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DEATH OF THE WORLD'S OLDEST FILMMAKER: ALLAN DWAN (1885-1981)
Serge Daney


Joseph Aloysius Dwan died last Monday. Hollywood’s “conscience,” people called him. Then its remorse. Then the oldest of the dinosaurs. But also an important, secret and underknown filmmaker.

“Who’s been able to see 2% of his films?” a film historian asked one day. Not I. Nor he. Or anyone. If it existed, Allan Dwan’s complete filmography would take up an entire page in Libération, typos included. At least. Born in 1885 in Toronto, Canada, and under the dynamic sign of Aries, Dwan encountered cinema in 1909 and never gave it up: it’s cinema that gave him up in 1961 (his last film, unreleased in France like so many others: Most Dangerous Man Alive). Then he lived for twenty more years. I don’t believe he complained or that he lost his cold blood. That wasn’t his way of doing things. His way was to film several hundred films (how many hundreds is the mystery: between 1911 and 1913 alone, more than two hundred one-reelers). At first he was known and respected, marginalized little by little and then entirely forgotten, believed dead, and became (like Gance) a kind of dinosaur.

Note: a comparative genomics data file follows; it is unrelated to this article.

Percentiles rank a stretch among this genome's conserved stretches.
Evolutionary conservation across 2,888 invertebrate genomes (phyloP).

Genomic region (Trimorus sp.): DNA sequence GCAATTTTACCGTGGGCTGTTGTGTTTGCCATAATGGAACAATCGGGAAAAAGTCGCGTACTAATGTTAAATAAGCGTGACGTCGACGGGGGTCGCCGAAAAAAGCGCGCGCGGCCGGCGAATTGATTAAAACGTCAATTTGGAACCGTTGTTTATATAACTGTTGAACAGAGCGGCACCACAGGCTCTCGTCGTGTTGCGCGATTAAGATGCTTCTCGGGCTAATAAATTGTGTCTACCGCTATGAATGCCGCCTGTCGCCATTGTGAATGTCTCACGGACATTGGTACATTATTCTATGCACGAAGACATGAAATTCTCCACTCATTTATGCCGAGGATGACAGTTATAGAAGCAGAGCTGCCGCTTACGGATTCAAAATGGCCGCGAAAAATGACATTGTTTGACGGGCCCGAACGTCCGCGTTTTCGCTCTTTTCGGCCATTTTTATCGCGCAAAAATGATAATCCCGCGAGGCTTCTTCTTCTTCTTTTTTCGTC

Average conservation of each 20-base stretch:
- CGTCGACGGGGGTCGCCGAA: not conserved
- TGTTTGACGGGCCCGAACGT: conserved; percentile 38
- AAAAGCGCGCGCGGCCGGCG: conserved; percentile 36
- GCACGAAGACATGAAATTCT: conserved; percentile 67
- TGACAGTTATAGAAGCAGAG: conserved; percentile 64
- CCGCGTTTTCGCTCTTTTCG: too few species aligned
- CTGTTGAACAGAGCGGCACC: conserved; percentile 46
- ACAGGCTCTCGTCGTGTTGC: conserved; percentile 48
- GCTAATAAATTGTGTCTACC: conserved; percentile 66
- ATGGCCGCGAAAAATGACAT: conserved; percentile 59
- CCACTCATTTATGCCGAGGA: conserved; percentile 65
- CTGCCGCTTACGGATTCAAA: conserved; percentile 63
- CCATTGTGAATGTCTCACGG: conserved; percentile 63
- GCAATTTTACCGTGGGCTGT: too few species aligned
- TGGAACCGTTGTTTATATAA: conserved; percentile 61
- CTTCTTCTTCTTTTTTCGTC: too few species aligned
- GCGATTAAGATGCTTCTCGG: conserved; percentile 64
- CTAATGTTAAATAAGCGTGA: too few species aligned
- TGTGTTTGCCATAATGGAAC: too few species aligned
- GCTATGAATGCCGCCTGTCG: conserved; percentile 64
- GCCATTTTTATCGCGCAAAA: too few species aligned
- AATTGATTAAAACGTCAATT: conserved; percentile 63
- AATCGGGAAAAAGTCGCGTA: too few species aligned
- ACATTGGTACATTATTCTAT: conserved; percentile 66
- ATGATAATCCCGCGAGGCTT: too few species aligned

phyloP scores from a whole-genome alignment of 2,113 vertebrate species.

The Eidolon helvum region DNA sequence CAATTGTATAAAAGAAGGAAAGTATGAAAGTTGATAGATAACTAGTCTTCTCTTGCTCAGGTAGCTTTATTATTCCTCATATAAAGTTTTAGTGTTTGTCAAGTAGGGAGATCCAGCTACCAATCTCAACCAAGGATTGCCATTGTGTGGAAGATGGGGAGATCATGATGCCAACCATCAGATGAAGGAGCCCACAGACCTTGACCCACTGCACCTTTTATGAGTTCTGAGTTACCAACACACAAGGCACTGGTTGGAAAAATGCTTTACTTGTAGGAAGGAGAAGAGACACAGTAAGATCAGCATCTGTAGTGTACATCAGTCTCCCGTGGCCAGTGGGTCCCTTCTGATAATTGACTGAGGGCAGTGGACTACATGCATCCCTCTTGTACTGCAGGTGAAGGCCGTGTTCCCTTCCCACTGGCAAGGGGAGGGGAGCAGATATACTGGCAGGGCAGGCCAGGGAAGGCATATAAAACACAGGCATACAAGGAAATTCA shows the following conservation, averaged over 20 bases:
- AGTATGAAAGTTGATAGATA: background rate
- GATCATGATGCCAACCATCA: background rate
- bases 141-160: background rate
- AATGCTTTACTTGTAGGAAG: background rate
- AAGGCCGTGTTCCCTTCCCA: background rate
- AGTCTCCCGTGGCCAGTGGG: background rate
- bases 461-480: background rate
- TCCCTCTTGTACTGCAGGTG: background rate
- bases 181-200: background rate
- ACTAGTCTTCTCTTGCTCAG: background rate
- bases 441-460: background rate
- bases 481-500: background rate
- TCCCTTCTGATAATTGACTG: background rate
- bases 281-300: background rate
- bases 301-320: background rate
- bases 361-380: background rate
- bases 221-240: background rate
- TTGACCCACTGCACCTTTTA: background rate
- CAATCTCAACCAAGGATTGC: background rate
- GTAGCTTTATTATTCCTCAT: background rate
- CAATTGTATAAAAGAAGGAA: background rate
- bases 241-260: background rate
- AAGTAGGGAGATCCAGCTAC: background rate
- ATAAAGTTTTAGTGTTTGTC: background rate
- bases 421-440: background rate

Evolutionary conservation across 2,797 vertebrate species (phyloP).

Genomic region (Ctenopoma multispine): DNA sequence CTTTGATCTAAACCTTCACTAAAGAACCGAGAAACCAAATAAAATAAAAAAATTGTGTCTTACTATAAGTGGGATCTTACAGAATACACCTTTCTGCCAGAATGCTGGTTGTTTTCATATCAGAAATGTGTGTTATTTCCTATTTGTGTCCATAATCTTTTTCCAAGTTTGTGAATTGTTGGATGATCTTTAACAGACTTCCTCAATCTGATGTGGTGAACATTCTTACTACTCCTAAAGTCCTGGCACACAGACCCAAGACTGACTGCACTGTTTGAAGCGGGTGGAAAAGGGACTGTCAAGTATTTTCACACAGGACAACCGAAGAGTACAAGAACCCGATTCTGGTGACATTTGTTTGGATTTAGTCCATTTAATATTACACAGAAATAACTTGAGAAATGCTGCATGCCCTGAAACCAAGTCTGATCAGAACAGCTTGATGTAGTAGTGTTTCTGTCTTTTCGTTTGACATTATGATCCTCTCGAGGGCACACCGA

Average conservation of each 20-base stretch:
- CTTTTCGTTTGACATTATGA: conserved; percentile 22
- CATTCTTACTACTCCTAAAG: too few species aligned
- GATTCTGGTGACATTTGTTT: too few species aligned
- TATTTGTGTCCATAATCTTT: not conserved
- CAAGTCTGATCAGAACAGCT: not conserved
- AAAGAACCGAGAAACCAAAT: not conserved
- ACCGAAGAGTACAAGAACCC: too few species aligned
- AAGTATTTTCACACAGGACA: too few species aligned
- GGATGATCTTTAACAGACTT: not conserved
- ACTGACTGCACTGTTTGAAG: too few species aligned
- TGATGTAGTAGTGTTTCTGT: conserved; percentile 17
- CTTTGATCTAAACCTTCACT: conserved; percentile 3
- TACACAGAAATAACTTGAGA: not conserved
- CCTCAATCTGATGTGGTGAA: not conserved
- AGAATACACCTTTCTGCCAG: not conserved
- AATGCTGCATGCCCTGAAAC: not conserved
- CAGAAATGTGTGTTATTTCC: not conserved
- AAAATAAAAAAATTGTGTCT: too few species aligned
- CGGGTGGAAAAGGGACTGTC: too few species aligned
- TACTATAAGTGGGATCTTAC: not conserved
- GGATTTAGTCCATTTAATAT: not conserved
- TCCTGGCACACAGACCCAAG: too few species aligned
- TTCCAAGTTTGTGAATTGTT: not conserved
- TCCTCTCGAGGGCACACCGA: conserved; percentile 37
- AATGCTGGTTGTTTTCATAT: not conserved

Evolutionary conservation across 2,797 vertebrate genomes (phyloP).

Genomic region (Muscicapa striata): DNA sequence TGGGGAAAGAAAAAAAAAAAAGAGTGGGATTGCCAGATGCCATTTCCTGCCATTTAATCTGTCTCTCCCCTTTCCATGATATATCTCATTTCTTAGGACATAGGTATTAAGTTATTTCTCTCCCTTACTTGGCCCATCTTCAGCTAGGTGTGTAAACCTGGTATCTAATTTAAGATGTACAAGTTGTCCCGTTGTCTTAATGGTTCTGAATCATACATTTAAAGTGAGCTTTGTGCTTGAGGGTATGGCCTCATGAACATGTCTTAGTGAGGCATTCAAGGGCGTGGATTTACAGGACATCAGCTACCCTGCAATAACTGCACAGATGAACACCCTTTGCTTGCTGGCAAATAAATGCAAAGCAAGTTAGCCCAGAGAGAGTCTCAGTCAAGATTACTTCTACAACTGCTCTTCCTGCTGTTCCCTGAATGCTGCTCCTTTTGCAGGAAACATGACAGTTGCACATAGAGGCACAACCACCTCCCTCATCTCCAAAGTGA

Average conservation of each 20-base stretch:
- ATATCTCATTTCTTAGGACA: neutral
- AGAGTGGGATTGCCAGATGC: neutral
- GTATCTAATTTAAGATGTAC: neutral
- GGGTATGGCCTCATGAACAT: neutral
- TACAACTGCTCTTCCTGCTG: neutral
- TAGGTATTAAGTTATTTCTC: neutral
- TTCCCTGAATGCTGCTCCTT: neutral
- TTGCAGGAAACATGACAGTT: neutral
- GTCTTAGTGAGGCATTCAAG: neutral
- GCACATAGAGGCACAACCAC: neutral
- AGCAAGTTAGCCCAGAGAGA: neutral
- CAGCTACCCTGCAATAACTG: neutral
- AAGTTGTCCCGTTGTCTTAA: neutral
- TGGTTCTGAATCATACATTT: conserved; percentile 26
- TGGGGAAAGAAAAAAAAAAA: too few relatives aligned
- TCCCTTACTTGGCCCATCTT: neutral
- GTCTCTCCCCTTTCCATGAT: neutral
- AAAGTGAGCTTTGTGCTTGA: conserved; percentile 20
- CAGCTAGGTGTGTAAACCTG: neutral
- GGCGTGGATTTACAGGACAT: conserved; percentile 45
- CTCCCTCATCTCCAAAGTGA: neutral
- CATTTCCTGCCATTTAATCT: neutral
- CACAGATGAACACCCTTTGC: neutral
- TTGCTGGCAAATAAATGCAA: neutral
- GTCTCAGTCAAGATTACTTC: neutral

He knew it all: bounding cape and sword films, early silents, personal westerns, comedies, opera films, historical vignettes, island adventures, everything. All kinds of monsters paraded before his camera. To begin with, the saints. Eight films with Douglas Fairbanks (including Robin Hood in 1922 and the ambitious The Iron Mask in 1929). Eight films with Gloria Swanson (including Stage Struck, in 1925, and What a Widow!, 1930). And then child stars (Shirley Temple, already seasoned in Rebecca of Sunnybrook Farm, 1938), slapstick stars (the Ritz Brothers, hacks who tried to rival the Marx Brothers: The Three Musketeers and The Gorilla in 1939), rising celebrities (Wayne in Sands of Iwo Jima, a great war film, 1949), and dimming stars (Ray Milland in Enchanted Island, 1958). And, lastly, poor B movie stars (Reagan, of course, as an idealist fool, and especially the unforgettable bad guy John Payne, not to mention the more intoxicating Rhonda Fleming), including the ugliest of them (I remember, and still shiver at, the terrifying Vera Ralston, imposed by the producers of Surrender (1950), a beautiful film nonetheless). In short, he practiced his metier. He practiced it like everyone of his generation. He encountered the cinema unintentionally and never left it (this has changed a lot). He was a math and physics teacher, a mechanical engineer, and coached a football team. Then came California. Four names help map out this unmappable career: Griffith (who he met in 1911), Fairbanks, with whom he teamed up, Swanson, for whom he was at one time the director, and last but not least, Benedict Bogeaus. He’s the least known. But without this independent producer, Dwan would undoubtedly not have signed, between 1954 and 1961, his most beautiful films, the rare ones that we know a little and that we remember the most vividly. Those who recently saw or saw again Tennessee’s Partner and Slightly Scarlet on TV know that I’m not making anything up. May everyone else demand that one of these amazing films be rebroadcast.